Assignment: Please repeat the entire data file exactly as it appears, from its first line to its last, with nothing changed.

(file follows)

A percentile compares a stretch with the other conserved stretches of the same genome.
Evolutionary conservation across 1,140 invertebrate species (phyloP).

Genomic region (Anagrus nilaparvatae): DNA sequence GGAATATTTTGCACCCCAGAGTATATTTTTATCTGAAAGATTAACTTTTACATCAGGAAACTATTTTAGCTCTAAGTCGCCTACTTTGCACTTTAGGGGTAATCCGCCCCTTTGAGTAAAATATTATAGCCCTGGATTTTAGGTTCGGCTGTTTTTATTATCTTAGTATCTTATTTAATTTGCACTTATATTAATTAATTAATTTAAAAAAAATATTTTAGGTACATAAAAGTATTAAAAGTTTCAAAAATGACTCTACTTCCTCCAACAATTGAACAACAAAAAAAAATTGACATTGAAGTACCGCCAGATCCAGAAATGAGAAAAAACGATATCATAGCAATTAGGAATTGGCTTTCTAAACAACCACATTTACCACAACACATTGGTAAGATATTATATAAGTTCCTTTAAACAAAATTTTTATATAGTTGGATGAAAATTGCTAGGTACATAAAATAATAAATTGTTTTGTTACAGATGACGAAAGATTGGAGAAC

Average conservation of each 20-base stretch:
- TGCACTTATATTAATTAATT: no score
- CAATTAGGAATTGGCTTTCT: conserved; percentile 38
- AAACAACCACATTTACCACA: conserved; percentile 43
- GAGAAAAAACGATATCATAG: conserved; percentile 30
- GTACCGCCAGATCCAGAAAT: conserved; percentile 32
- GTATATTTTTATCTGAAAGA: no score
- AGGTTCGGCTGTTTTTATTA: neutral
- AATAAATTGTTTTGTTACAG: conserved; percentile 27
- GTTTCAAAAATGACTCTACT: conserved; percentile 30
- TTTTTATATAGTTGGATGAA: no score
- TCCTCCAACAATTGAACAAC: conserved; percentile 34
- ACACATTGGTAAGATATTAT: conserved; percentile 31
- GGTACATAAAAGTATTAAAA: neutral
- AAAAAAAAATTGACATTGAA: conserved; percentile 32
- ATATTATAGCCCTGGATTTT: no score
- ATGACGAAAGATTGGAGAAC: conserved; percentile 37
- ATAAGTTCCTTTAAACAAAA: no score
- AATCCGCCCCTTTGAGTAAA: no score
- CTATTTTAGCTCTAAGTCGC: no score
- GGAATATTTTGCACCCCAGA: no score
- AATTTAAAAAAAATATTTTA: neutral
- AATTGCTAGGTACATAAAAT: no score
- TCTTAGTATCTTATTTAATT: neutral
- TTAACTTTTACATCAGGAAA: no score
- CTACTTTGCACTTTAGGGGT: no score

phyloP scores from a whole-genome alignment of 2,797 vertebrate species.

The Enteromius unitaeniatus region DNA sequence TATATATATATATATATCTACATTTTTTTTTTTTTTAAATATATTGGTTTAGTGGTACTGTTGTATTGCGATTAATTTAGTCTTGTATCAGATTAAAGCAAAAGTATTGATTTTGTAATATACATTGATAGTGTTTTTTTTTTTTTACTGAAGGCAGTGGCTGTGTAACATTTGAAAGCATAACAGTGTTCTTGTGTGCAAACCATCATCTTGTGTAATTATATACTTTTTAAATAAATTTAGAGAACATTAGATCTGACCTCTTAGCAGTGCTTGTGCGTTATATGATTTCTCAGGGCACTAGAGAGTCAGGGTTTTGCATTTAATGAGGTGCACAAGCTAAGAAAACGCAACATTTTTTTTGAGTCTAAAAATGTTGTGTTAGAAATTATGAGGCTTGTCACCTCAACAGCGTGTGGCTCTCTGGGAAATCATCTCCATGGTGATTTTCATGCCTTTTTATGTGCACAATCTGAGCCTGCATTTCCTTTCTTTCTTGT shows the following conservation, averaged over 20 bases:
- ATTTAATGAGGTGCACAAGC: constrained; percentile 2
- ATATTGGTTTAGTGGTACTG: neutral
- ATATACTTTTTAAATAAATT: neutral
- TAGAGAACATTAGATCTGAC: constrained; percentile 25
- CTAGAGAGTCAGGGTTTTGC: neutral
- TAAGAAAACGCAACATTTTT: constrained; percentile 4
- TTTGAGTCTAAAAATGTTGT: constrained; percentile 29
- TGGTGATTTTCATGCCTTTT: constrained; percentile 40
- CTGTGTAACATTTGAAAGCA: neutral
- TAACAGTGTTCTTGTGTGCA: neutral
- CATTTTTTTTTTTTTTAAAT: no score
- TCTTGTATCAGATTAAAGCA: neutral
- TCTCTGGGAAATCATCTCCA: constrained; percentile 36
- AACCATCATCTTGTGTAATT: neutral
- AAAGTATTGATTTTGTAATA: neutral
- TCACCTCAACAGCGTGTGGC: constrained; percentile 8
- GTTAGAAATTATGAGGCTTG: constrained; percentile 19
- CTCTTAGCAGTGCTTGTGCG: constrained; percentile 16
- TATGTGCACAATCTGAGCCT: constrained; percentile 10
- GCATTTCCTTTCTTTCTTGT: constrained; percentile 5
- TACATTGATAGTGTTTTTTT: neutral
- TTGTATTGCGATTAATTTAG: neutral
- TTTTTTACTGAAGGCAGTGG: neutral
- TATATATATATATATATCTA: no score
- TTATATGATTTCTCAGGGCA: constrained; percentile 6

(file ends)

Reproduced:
A percentile compares a stretch with the other conserved stretches of the same genome.
Evolutionary conservation across 1,140 invertebrate species (phyloP).

Genomic region (Anagrus nilaparvatae): DNA sequence GGAATATTTTGCACCCCAGAGTATATTTTTATCTGAAAGATTAACTTTTACATCAGGAAACTATTTTAGCTCTAAGTCGCCTACTTTGCACTTTAGGGGTAATCCGCCCCTTTGAGTAAAATATTATAGCCCTGGATTTTAGGTTCGGCTGTTTTTATTATCTTAGTATCTTATTTAATTTGCACTTATATTAATTAATTAATTTAAAAAAAATATTTTAGGTACATAAAAGTATTAAAAGTTTCAAAAATGACTCTACTTCCTCCAACAATTGAACAACAAAAAAAAATTGACATTGAAGTACCGCCAGATCCAGAAATGAGAAAAAACGATATCATAGCAATTAGGAATTGGCTTTCTAAACAACCACATTTACCACAACACATTGGTAAGATATTATATAAGTTCCTTTAAACAAAATTTTTATATAGTTGGATGAAAATTGCTAGGTACATAAAATAATAAATTGTTTTGTTACAGATGACGAAAGATTGGAGAAC

Average conservation of each 20-base stretch:
- TGCACTTATATTAATTAATT: no score
- CAATTAGGAATTGGCTTTCT: conserved; percentile 38
- AAACAACCACATTTACCACA: conserved; percentile 43
- GAGAAAAAACGATATCATAG: conserved; percentile 30
- GTACCGCCAGATCCAGAAAT: conserved; percentile 32
- GTATATTTTTATCTGAAAGA: no score
- AGGTTCGGCTGTTTTTATTA: neutral
- AATAAATTGTTTTGTTACAG: conserved; percentile 27
- GTTTCAAAAATGACTCTACT: conserved; percentile 30
- TTTTTATATAGTTGGATGAA: no score
- TCCTCCAACAATTGAACAAC: conserved; percentile 34
- ACACATTGGTAAGATATTAT: conserved; percentile 31
- GGTACATAAAAGTATTAAAA: neutral
- AAAAAAAAATTGACATTGAA: conserved; percentile 32
- ATATTATAGCCCTGGATTTT: no score
- ATGACGAAAGATTGGAGAAC: conserved; percentile 37
- ATAAGTTCCTTTAAACAAAA: no score
- AATCCGCCCCTTTGAGTAAA: no score
- CTATTTTAGCTCTAAGTCGC: no score
- GGAATATTTTGCACCCCAGA: no score
- AATTTAAAAAAAATATTTTA: neutral
- AATTGCTAGGTACATAAAAT: no score
- TCTTAGTATCTTATTTAATT: neutral
- TTAACTTTTACATCAGGAAA: no score
- CTACTTTGCACTTTAGGGGT: no score

phyloP scores from a whole-genome alignment of 2,797 vertebrate species.

The Enteromius unitaeniatus region DNA sequence TATATATATATATATATCTACATTTTTTTTTTTTTTAAATATATTGGTTTAGTGGTACTGTTGTATTGCGATTAATTTAGTCTTGTATCAGATTAAAGCAAAAGTATTGATTTTGTAATATACATTGATAGTGTTTTTTTTTTTTTACTGAAGGCAGTGGCTGTGTAACATTTGAAAGCATAACAGTGTTCTTGTGTGCAAACCATCATCTTGTGTAATTATATACTTTTTAAATAAATTTAGAGAACATTAGATCTGACCTCTTAGCAGTGCTTGTGCGTTATATGATTTCTCAGGGCACTAGAGAGTCAGGGTTTTGCATTTAATGAGGTGCACAAGCTAAGAAAACGCAACATTTTTTTTGAGTCTAAAAATGTTGTGTTAGAAATTATGAGGCTTGTCACCTCAACAGCGTGTGGCTCTCTGGGAAATCATCTCCATGGTGATTTTCATGCCTTTTTATGTGCACAATCTGAGCCTGCATTTCCTTTCTTTCTTGT shows the following conservation, averaged over 20 bases:
- ATTTAATGAGGTGCACAAGC: constrained; percentile 2
- ATATTGGTTTAGTGGTACTG: neutral
- ATATACTTTTTAAATAAATT: neutral
- TAGAGAACATTAGATCTGAC: constrained; percentile 25
- CTAGAGAGTCAGGGTTTTGC: neutral
- TAAGAAAACGCAACATTTTT: constrained; percentile 4
- TTTGAGTCTAAAAATGTTGT: constrained; percentile 29
- TGGTGATTTTCATGCCTTTT: constrained; percentile 40
- CTGTGTAACATTTGAAAGCA: neutral
- TAACAGTGTTCTTGTGTGCA: neutral
- CATTTTTTTTTTTTTTAAAT: no score
- TCTTGTATCAGATTAAAGCA: neutral
- TCTCTGGGAAATCATCTCCA: constrained; percentile 36
- AACCATCATCTTGTGTAATT: neutral
- AAAGTATTGATTTTGTAATA: neutral
- TCACCTCAACAGCGTGTGGC: constrained; percentile 8
- GTTAGAAATTATGAGGCTTG: constrained; percentile 19
- CTCTTAGCAGTGCTTGTGCG: constrained; percentile 16
- TATGTGCACAATCTGAGCCT: constrained; percentile 10
- GCATTTCCTTTCTTTCTTGT: constrained; percentile 5
- TACATTGATAGTGTTTTTTT: neutral
- TTGTATTGCGATTAATTTAG: neutral
- TTTTTTACTGAAGGCAGTGG: neutral
- TATATATATATATATATCTA: no score
- TTATATGATTTCTCAGGGCA: constrained; percentile 6